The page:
1.
Our ability to successfully engage in the software development and product marketing business;
 
 
2.
The intensity of competition in the industry in which we operate;
 
 
3.
Our ability to raise additional capital if, as, and when needed on acceptable terms;
 
 
4.
General economic conditions that affect our industry or the global environment in which we operate; and
 
 
5.
Our ability to successfully attract and retain management and other key employees.
 
These forward-looking statements are subject to risks and uncertainties that may change at any time, and, therefore, our actual results may differ materially from those that we expected. The forward-looking statements contained in this Annual Report are largely based on our expectations, which reflect many estimates and assumptions made by our management. These estimates and assumptions reflect our best judgment based on currently known market conditions and other factors. Although we believe such estimates and assumptions are reasonable, we caution that it is very difficult to predict the impact of known factors and it is impossible for us to anticipate all factors that could affect our actual results. In addition, management’s assumptions about future events may prove to be inaccurate. Management cautions all readers that the forward-looking statements contained in this Annual Report are not guarantees of future performance, and we cannot assure any reader that such statements will be realized or the forward looking events and circumstances will occur. Actual results may differ materially from those anticipated or implied in the forward-looking statements due to the factors listed in the “Risk Factors” section and elsewhere in this Annual Report. All forward-looking statements are based upon information available to us on the date of this Annual Report. We undertake no obligation to update or revise any forward-looking statements as a result of new information, future events or otherwise, except as otherwise required by law. These cautionary statements qualify all forward-looking statements attributable to us or persons acting on our behalf.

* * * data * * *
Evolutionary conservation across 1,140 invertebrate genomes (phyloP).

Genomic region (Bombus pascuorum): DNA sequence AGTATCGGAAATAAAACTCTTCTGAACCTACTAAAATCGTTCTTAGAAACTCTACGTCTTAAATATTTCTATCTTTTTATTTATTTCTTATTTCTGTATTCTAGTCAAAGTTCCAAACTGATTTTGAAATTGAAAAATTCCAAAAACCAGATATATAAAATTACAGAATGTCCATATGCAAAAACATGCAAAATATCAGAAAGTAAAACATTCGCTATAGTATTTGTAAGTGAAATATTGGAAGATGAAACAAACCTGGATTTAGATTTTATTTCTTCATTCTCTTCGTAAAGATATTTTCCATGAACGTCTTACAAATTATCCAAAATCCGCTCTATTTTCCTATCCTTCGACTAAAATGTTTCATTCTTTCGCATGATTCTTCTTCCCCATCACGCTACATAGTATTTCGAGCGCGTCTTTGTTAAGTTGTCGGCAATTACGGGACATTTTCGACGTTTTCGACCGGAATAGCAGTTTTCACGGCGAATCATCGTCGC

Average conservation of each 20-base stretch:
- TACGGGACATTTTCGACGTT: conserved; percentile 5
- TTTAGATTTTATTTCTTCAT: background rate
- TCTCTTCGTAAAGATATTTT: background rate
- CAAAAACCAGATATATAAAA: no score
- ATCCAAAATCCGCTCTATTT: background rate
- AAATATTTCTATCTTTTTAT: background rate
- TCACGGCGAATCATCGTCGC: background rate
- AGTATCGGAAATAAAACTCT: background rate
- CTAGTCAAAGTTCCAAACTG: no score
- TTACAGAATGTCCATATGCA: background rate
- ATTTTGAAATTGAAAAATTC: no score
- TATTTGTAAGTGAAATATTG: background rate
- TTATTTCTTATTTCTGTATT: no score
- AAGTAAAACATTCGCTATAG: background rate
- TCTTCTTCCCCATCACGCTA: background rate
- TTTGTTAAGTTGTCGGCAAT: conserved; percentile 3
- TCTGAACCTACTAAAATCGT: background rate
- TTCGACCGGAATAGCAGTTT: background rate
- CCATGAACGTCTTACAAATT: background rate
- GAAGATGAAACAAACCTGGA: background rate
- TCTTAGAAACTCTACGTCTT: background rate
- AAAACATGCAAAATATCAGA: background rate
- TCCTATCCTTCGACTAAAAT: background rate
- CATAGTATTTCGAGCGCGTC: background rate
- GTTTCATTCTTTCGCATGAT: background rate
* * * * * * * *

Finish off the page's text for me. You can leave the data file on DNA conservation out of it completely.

All references in this Form 10-K to the “Company,” “LifeApps,” “we,” “us” or “our” are to LifeApps® Digital Media Inc. and its subsidiary, LifeApps Inc., a Nevada corporation.
 
 
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PART I
 
ITEM 1. BUSINESS
 
Organizational History

LifeApps® Digital Media Inc., through our wholly owned subsidiary LifeApps, Inc., is a digital media company focusing on health, fitness and sports digital publications, entertainment, fitness products, and next-generation social networks. We plan to leverage a suite of cross-platform, multi-device publications and applications in the rapidly growing health, fitness and sports digital marketplace to generate paid subscriptions, advertising, e-commerce/mobile-commerce and consumer product sales revenues.
 
We were incorporated in the state of Delaware as Prime Time Travel, Inc. on November 23, 2010, for the purpose of creating and managing trips to destination locations for youth basketball teams. On August 23, 2012, we filed an Amended and Restated Certificate of Incorporation with the Delaware Secretary of State to, among other things, change our name from Prime Time Travel, Inc. to LifeApps Digital Media Inc., and increase our authorized capitalization to 310,000,000 shares, consisting of 300,000,000 shares of common stock, $0.001 par value per share, and 10,000,000 shares of blank check preferred stock, $0.001 par value per share.